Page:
John Harrington and his wife, Mildred, run an exclusive salon devoted to wedding apparel for women. Although he seems a harmless fashion designer, John is actually a serial killer, doing in his young customers on their wedding nights. With each murder, John is able to see a bit more of the long-repressed memory of his mother’s death. When he murders his wife, she returns to haunt him.
Filmmaker extraordinaire Mario Bava changed the face of Italian cinema in 1963 when he crafted what is generally credited as the first giallo, The Girl Who Knew Too Much (also known as The Evil Eye). The subgenre would not only further Bava’s already-impressive success but also launch the careers of Dario Argento and Lucio Fulci, among others, not to mention its later impact on the American slasher.
Bava helmed numerous gialli throughout his storied career, but an interesting point came in 1970, when Bava released not one but two films in the subgenre – Five Dolls for an August Moon and Hatchet for the Honeymoon. Both are classified as giallo films, but neither fully adheres to the structure he created. While the former fits at least some of the subgenre’s framework, Hatchet for the Honeymoon is a bit more difficult to classify.
The picture immediately forgoes a giallo staple: the whodunit mystery. As he reveals to viewers in a voiceover following the opening scene, John Harrington (Stephen Forsyth) is a paranoiac. Although he says the enchanting word is “so civilized, full of possibilities,” he confesses that he is completely mad. No one suspects that the 30-year-old bridal shop owner is a deadly madman, but he has already killed multiple brides prior to the events in the movie.
Since we already know who the killer is, the film explores why he is driven him to murder. John’s tendencies stems from his mother’s death, more of which is revealed with each kill. To add to his stress, John is trapped in a loveless marriage with his spiteful wife, Mildred (Laura Betti), who refuses to divorce him. Complicating things further, John also has a police inspector, Russell (Jesús Puente), hot on his trail, and a model, Helen (Dagmar Lassander), after his riches.
Hatchet for the Honeymoon fails to live up to the explicit title. (The translation of its Italian title, The Red Sign of Madness, is much more appropriate.) Despite being about a serial killer, it’s tame in terms of violence. The plot, frankly, is messy at best and dull at worst. It begins as a horror movie, following a twisted killer; then in shifts gears into the paranormal realm, when John is haunted by his wife whom he murdered (it’s no surprise to learn that the character was written into the script after Betti showed interest in a leading role); and lastly, it concludes in the fashion of a thriller.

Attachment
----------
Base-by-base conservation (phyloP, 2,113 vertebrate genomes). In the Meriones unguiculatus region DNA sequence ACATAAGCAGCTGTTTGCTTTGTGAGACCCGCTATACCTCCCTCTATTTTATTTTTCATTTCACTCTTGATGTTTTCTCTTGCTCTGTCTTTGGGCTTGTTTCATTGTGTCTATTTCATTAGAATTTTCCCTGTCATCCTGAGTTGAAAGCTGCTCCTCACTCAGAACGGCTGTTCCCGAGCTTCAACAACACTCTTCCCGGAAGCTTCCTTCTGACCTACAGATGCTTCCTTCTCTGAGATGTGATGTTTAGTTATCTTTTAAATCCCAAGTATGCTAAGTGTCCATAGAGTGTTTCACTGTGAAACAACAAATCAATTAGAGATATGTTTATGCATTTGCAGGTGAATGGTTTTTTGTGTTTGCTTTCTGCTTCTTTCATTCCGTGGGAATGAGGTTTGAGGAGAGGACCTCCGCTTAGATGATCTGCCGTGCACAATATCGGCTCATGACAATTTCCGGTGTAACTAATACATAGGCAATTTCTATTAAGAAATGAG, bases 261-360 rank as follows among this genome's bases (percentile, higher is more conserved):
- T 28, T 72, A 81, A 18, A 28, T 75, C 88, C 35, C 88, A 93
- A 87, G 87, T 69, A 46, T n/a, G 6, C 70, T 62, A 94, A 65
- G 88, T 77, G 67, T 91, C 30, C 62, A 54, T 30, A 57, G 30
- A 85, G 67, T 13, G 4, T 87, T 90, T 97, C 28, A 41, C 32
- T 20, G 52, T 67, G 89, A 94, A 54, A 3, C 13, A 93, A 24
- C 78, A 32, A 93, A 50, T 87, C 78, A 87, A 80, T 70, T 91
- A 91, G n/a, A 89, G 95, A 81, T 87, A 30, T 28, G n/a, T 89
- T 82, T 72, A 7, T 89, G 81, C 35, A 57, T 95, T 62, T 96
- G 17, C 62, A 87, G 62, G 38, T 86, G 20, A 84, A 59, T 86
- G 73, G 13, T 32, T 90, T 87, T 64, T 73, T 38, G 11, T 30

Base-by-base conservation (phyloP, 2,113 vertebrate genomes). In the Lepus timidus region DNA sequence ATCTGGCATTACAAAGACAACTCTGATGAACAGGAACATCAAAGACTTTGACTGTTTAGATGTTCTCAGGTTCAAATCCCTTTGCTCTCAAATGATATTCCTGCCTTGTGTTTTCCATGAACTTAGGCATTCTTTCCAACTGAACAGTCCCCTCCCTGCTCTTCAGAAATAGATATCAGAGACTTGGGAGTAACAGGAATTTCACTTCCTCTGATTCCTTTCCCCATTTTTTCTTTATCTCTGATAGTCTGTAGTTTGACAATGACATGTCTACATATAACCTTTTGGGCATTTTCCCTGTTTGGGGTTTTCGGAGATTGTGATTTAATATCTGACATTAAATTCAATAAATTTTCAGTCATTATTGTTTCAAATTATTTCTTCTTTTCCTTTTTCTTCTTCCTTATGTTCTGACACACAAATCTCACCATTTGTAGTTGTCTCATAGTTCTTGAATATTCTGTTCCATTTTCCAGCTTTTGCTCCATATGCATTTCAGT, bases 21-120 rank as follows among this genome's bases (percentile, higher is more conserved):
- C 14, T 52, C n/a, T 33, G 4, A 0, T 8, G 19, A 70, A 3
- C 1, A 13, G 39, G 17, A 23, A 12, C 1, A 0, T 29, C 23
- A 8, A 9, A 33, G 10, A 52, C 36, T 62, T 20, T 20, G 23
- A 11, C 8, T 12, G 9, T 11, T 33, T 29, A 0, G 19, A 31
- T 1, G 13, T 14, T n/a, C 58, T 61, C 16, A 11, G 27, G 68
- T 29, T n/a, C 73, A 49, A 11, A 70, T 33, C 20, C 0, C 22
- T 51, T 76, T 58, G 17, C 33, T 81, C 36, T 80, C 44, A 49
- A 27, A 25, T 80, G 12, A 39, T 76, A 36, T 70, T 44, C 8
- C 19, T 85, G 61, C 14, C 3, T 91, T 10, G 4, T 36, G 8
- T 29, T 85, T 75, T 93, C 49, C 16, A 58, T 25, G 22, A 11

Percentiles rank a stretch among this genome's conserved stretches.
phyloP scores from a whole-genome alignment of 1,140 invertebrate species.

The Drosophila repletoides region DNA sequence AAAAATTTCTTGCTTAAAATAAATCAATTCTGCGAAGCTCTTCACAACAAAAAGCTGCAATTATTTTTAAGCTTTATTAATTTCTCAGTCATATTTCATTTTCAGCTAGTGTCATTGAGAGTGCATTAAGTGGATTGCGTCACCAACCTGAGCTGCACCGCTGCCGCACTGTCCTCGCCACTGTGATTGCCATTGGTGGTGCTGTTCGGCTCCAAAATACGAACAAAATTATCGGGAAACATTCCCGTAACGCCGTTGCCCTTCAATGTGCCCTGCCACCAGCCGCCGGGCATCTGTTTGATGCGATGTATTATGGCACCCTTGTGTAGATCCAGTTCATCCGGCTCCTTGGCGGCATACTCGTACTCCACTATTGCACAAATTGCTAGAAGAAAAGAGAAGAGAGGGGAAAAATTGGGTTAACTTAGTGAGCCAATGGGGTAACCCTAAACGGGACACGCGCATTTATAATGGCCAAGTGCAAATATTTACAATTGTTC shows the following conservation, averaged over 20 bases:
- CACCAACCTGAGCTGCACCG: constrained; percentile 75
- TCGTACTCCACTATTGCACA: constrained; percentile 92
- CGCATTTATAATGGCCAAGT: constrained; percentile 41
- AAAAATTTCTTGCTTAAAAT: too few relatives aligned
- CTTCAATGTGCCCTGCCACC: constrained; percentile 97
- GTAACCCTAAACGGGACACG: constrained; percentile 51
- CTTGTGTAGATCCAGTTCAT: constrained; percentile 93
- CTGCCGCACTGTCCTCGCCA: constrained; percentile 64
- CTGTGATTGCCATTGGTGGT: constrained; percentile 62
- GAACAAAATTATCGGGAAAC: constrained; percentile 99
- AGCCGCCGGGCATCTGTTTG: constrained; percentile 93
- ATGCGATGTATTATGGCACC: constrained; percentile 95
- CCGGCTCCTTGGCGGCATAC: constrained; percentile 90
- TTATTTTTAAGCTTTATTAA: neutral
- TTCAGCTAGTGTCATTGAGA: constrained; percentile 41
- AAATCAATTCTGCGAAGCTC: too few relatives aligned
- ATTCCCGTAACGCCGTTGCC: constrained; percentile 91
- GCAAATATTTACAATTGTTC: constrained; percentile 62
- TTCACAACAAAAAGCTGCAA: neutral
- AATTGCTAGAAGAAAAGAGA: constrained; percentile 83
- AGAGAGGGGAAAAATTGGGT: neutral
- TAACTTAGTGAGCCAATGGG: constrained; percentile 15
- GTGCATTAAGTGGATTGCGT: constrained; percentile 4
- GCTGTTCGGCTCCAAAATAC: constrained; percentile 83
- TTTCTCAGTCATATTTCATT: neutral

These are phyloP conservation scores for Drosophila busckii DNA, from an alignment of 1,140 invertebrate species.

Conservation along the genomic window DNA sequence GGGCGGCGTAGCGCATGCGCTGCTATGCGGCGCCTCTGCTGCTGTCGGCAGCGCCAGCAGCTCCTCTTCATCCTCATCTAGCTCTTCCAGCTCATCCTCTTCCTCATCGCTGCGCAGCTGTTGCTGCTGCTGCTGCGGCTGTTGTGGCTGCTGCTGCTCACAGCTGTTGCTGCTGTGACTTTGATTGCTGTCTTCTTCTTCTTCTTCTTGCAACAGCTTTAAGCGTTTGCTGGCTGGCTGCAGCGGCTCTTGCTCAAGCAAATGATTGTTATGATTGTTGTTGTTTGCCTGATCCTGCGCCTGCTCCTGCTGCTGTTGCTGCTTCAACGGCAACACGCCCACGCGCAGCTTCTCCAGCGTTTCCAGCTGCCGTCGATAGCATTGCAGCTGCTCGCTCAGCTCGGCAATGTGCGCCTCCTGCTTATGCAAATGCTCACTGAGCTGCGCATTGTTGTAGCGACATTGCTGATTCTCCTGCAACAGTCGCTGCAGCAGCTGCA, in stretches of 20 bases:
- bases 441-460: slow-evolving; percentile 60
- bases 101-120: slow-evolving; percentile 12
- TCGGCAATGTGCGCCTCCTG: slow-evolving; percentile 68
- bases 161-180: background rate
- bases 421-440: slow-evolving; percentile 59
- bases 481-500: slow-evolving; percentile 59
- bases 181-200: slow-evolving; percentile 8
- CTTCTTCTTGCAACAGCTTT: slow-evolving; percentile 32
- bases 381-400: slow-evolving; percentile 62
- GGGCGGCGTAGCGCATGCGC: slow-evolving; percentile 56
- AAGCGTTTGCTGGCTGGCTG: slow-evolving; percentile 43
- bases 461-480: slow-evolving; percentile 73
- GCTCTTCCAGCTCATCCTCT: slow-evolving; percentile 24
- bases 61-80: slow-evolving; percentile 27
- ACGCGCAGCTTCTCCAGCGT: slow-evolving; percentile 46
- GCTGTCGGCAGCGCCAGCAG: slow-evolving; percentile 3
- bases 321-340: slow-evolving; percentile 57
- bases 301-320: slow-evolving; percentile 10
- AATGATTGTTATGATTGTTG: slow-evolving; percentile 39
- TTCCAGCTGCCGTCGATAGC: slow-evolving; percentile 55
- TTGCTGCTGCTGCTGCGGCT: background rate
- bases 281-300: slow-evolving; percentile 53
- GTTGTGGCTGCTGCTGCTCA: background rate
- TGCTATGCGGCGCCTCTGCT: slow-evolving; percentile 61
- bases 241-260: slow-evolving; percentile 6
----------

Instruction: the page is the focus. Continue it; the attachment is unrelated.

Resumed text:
What Hatchet for the Honeymoon lacks in storyline, however, it makes up for in visuals. Quite likely an influence on Dario Argento, the movie possesses a dreamlike quality. Bava uses his experimental cinematography to convey John’s mental instability. There are many camera zooms, often on actors’ eyes; a technique that can be tacky, but Bava has a way of making it elegant. The film also shares a surprising amount in common with American Psycho. Much like Patrick Bateman, John is a cunning playboy whose mask of sanity slowly slips away. Meanwhile, those around him remain oblivious to his dark secret. The two characters even share a penchant for black humor and inner monologues.
Hatchet for the Honeymoon has been remastered in high definition from an archival 35 mm print, now available from Kino Lober’s Redemption Films. It doesn’t seem to have been polished much; the audio pops and crackles at times, while the video has imperfections here and there. The transfer is perfectly watchable – better than it has ever looked – but it’s not great. Unfortunately, the Mario Bava: Maestro of the Macabre documentary found on the previous Anchor Bay release is absent, but there is an audio commentary by Mario Bava: All the Colors of the Dark author Tim Lucas. Much like on his Black Sunday track, he is knowledgeable about all things Bava.
There’s a reason Hatchet for the Honeymoon is not brought up as a top-tier effort in Bava’s filmography: he has many greatly superior works. That’s not to say that it’s not a good movie, but rather misunderstood. Bava has said that it’s his most personal film, and it’s also among his most ambitious (in a career full of ambition). While it doesn’t quite live up to his impressive canon, but Hatchet for the Honeymoon’s visual enticement alone warrants a watch.
Hatchet for the Honeymoon (1970)